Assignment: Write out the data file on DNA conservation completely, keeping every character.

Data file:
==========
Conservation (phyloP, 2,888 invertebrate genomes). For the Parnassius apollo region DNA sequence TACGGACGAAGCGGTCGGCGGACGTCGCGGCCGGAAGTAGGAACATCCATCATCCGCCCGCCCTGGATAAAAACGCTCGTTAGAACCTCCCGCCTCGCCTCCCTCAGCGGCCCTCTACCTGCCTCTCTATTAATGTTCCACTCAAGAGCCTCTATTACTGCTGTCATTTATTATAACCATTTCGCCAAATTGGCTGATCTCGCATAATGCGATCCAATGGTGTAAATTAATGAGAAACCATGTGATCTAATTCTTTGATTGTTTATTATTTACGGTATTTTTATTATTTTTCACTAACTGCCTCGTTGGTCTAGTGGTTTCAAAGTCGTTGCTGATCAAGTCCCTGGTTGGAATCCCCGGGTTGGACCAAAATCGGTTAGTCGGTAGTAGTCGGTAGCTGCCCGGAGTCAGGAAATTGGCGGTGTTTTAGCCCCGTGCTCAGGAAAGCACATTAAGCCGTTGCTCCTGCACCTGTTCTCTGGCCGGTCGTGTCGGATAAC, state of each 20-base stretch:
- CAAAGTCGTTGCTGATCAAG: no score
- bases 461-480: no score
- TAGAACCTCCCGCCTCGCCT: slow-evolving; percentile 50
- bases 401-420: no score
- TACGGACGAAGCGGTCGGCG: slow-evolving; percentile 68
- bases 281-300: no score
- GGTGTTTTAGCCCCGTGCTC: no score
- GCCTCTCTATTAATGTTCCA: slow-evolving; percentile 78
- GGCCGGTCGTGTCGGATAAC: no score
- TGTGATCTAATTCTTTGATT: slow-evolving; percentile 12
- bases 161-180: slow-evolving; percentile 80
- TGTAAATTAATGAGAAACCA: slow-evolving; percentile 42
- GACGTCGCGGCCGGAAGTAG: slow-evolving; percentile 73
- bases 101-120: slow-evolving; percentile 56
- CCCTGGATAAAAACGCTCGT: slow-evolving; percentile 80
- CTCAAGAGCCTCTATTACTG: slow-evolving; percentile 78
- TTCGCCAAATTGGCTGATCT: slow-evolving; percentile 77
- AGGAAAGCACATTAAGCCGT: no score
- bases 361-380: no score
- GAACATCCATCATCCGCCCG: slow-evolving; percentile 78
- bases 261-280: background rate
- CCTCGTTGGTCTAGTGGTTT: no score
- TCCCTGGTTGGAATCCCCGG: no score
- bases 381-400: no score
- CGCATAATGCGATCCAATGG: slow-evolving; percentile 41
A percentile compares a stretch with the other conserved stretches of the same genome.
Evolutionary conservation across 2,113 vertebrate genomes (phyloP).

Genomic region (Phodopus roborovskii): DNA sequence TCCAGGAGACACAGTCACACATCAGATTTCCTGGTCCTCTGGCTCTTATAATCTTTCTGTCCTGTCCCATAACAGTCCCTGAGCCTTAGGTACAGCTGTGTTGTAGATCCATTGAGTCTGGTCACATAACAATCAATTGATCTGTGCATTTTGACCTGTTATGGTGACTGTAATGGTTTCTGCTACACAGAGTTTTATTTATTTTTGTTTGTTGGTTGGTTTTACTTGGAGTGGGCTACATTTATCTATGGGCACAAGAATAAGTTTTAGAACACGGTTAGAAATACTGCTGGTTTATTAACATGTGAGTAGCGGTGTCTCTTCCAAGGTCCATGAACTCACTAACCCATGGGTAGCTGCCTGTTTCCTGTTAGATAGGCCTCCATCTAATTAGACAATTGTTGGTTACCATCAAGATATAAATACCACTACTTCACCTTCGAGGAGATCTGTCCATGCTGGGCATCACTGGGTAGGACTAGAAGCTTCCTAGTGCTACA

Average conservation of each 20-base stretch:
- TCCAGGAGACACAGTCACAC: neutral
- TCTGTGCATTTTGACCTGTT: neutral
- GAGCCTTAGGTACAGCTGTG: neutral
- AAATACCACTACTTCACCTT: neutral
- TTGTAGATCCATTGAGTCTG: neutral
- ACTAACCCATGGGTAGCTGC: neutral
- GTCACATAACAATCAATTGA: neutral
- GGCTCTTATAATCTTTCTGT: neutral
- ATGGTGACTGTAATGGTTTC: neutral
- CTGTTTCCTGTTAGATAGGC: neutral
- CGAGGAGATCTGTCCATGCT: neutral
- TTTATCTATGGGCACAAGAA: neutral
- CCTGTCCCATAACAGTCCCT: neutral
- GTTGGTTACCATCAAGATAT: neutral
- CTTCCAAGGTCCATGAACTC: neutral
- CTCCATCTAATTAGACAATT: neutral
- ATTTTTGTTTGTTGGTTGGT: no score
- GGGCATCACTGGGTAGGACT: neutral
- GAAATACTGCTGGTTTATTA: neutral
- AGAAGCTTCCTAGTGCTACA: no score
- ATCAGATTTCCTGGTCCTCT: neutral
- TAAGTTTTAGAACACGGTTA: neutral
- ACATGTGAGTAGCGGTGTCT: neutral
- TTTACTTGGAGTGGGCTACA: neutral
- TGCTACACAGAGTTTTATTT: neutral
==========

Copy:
Conservation (phyloP, 2,888 invertebrate genomes). For the Parnassius apollo region DNA sequence TACGGACGAAGCGGTCGGCGGACGTCGCGGCCGGAAGTAGGAACATCCATCATCCGCCCGCCCTGGATAAAAACGCTCGTTAGAACCTCCCGCCTCGCCTCCCTCAGCGGCCCTCTACCTGCCTCTCTATTAATGTTCCACTCAAGAGCCTCTATTACTGCTGTCATTTATTATAACCATTTCGCCAAATTGGCTGATCTCGCATAATGCGATCCAATGGTGTAAATTAATGAGAAACCATGTGATCTAATTCTTTGATTGTTTATTATTTACGGTATTTTTATTATTTTTCACTAACTGCCTCGTTGGTCTAGTGGTTTCAAAGTCGTTGCTGATCAAGTCCCTGGTTGGAATCCCCGGGTTGGACCAAAATCGGTTAGTCGGTAGTAGTCGGTAGCTGCCCGGAGTCAGGAAATTGGCGGTGTTTTAGCCCCGTGCTCAGGAAAGCACATTAAGCCGTTGCTCCTGCACCTGTTCTCTGGCCGGTCGTGTCGGATAAC, state of each 20-base stretch:
- CAAAGTCGTTGCTGATCAAG: no score
- bases 461-480: no score
- TAGAACCTCCCGCCTCGCCT: slow-evolving; percentile 50
- bases 401-420: no score
- TACGGACGAAGCGGTCGGCG: slow-evolving; percentile 68
- bases 281-300: no score
- GGTGTTTTAGCCCCGTGCTC: no score
- GCCTCTCTATTAATGTTCCA: slow-evolving; percentile 78
- GGCCGGTCGTGTCGGATAAC: no score
- TGTGATCTAATTCTTTGATT: slow-evolving; percentile 12
- bases 161-180: slow-evolving; percentile 80
- TGTAAATTAATGAGAAACCA: slow-evolving; percentile 42
- GACGTCGCGGCCGGAAGTAG: slow-evolving; percentile 73
- bases 101-120: slow-evolving; percentile 56
- CCCTGGATAAAAACGCTCGT: slow-evolving; percentile 80
- CTCAAGAGCCTCTATTACTG: slow-evolving; percentile 78
- TTCGCCAAATTGGCTGATCT: slow-evolving; percentile 77
- AGGAAAGCACATTAAGCCGT: no score
- bases 361-380: no score
- GAACATCCATCATCCGCCCG: slow-evolving; percentile 78
- bases 261-280: background rate
- CCTCGTTGGTCTAGTGGTTT: no score
- TCCCTGGTTGGAATCCCCGG: no score
- bases 381-400: no score
- CGCATAATGCGATCCAATGG: slow-evolving; percentile 41
A percentile compares a stretch with the other conserved stretches of the same genome.
Evolutionary conservation across 2,113 vertebrate genomes (phyloP).

Genomic region (Phodopus roborovskii): DNA sequence TCCAGGAGACACAGTCACACATCAGATTTCCTGGTCCTCTGGCTCTTATAATCTTTCTGTCCTGTCCCATAACAGTCCCTGAGCCTTAGGTACAGCTGTGTTGTAGATCCATTGAGTCTGGTCACATAACAATCAATTGATCTGTGCATTTTGACCTGTTATGGTGACTGTAATGGTTTCTGCTACACAGAGTTTTATTTATTTTTGTTTGTTGGTTGGTTTTACTTGGAGTGGGCTACATTTATCTATGGGCACAAGAATAAGTTTTAGAACACGGTTAGAAATACTGCTGGTTTATTAACATGTGAGTAGCGGTGTCTCTTCCAAGGTCCATGAACTCACTAACCCATGGGTAGCTGCCTGTTTCCTGTTAGATAGGCCTCCATCTAATTAGACAATTGTTGGTTACCATCAAGATATAAATACCACTACTTCACCTTCGAGGAGATCTGTCCATGCTGGGCATCACTGGGTAGGACTAGAAGCTTCCTAGTGCTACA

Average conservation of each 20-base stretch:
- TCCAGGAGACACAGTCACAC: neutral
- TCTGTGCATTTTGACCTGTT: neutral
- GAGCCTTAGGTACAGCTGTG: neutral
- AAATACCACTACTTCACCTT: neutral
- TTGTAGATCCATTGAGTCTG: neutral
- ACTAACCCATGGGTAGCTGC: neutral
- GTCACATAACAATCAATTGA: neutral
- GGCTCTTATAATCTTTCTGT: neutral
- ATGGTGACTGTAATGGTTTC: neutral
- CTGTTTCCTGTTAGATAGGC: neutral
- CGAGGAGATCTGTCCATGCT: neutral
- TTTATCTATGGGCACAAGAA: neutral
- CCTGTCCCATAACAGTCCCT: neutral
- GTTGGTTACCATCAAGATAT: neutral
- CTTCCAAGGTCCATGAACTC: neutral
- CTCCATCTAATTAGACAATT: neutral
- ATTTTTGTTTGTTGGTTGGT: no score
- GGGCATCACTGGGTAGGACT: neutral
- GAAATACTGCTGGTTTATTA: neutral
- AGAAGCTTCCTAGTGCTACA: no score
- ATCAGATTTCCTGGTCCTCT: neutral
- TAAGTTTTAGAACACGGTTA: neutral
- ACATGTGAGTAGCGGTGTCT: neutral
- TTTACTTGGAGTGGGCTACA: neutral
- TGCTACACAGAGTTTTATTT: neutral